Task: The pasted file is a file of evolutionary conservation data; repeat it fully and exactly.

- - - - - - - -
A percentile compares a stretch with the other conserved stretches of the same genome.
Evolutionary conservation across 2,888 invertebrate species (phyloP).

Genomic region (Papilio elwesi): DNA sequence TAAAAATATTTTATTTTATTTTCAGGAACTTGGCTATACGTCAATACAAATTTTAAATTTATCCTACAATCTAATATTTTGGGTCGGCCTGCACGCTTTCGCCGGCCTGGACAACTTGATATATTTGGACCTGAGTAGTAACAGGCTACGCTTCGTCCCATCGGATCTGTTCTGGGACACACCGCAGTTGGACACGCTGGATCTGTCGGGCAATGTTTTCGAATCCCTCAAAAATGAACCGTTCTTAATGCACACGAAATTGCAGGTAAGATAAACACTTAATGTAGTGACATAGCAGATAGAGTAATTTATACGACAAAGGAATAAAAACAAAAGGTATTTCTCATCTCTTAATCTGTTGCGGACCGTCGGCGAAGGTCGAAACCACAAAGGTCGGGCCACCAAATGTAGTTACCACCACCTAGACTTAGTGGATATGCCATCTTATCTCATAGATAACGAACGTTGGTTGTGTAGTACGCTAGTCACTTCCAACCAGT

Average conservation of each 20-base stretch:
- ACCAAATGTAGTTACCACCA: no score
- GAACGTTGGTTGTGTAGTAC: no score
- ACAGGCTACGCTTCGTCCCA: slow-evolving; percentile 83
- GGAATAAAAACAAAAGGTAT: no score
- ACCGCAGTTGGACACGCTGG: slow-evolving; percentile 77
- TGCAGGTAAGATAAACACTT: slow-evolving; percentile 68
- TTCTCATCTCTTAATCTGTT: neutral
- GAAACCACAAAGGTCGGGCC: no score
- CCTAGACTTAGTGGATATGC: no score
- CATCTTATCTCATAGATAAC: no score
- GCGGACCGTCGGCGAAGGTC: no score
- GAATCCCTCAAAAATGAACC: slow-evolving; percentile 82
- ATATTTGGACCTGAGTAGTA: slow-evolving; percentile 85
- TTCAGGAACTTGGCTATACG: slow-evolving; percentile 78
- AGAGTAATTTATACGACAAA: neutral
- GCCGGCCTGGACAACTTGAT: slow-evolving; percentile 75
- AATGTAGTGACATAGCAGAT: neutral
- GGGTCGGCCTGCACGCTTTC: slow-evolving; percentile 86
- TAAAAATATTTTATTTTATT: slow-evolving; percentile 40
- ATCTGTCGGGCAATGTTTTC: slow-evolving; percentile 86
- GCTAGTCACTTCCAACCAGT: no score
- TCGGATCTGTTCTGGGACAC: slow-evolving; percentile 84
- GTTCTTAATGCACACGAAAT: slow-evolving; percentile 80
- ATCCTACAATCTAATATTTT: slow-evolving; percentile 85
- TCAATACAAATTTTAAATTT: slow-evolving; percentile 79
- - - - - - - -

A percentile compares a stretch with the other conserved stretches of the same genome.
Evolutionary conservation across 2,888 invertebrate species (phyloP).

Genomic region (Papilio elwesi): DNA sequence TAAAAATATTTTATTTTATTTTCAGGAACTTGGCTATACGTCAATACAAATTTTAAATTTATCCTACAATCTAATATTTTGGGTCGGCCTGCACGCTTTCGCCGGCCTGGACAACTTGATATATTTGGACCTGAGTAGTAACAGGCTACGCTTCGTCCCATCGGATCTGTTCTGGGACACACCGCAGTTGGACACGCTGGATCTGTCGGGCAATGTTTTCGAATCCCTCAAAAATGAACCGTTCTTAATGCACACGAAATTGCAGGTAAGATAAACACTTAATGTAGTGACATAGCAGATAGAGTAATTTATACGACAAAGGAATAAAAACAAAAGGTATTTCTCATCTCTTAATCTGTTGCGGACCGTCGGCGAAGGTCGAAACCACAAAGGTCGGGCCACCAAATGTAGTTACCACCACCTAGACTTAGTGGATATGCCATCTTATCTCATAGATAACGAACGTTGGTTGTGTAGTACGCTAGTCACTTCCAACCAGT

Average conservation of each 20-base stretch:
- ACCAAATGTAGTTACCACCA: no score
- GAACGTTGGTTGTGTAGTAC: no score
- ACAGGCTACGCTTCGTCCCA: slow-evolving; percentile 83
- GGAATAAAAACAAAAGGTAT: no score
- ACCGCAGTTGGACACGCTGG: slow-evolving; percentile 77
- TGCAGGTAAGATAAACACTT: slow-evolving; percentile 68
- TTCTCATCTCTTAATCTGTT: neutral
- GAAACCACAAAGGTCGGGCC: no score
- CCTAGACTTAGTGGATATGC: no score
- CATCTTATCTCATAGATAAC: no score
- GCGGACCGTCGGCGAAGGTC: no score
- GAATCCCTCAAAAATGAACC: slow-evolving; percentile 82
- ATATTTGGACCTGAGTAGTA: slow-evolving; percentile 85
- TTCAGGAACTTGGCTATACG: slow-evolving; percentile 78
- AGAGTAATTTATACGACAAA: neutral
- GCCGGCCTGGACAACTTGAT: slow-evolving; percentile 75
- AATGTAGTGACATAGCAGAT: neutral
- GGGTCGGCCTGCACGCTTTC: slow-evolving; percentile 86
- TAAAAATATTTTATTTTATT: slow-evolving; percentile 40
- ATCTGTCGGGCAATGTTTTC: slow-evolving; percentile 86
- GCTAGTCACTTCCAACCAGT: no score
- TCGGATCTGTTCTGGGACAC: slow-evolving; percentile 84
- GTTCTTAATGCACACGAAAT: slow-evolving; percentile 80
- ATCCTACAATCTAATATTTT: slow-evolving; percentile 85
- TCAATACAAATTTTAAATTT: slow-evolving; percentile 79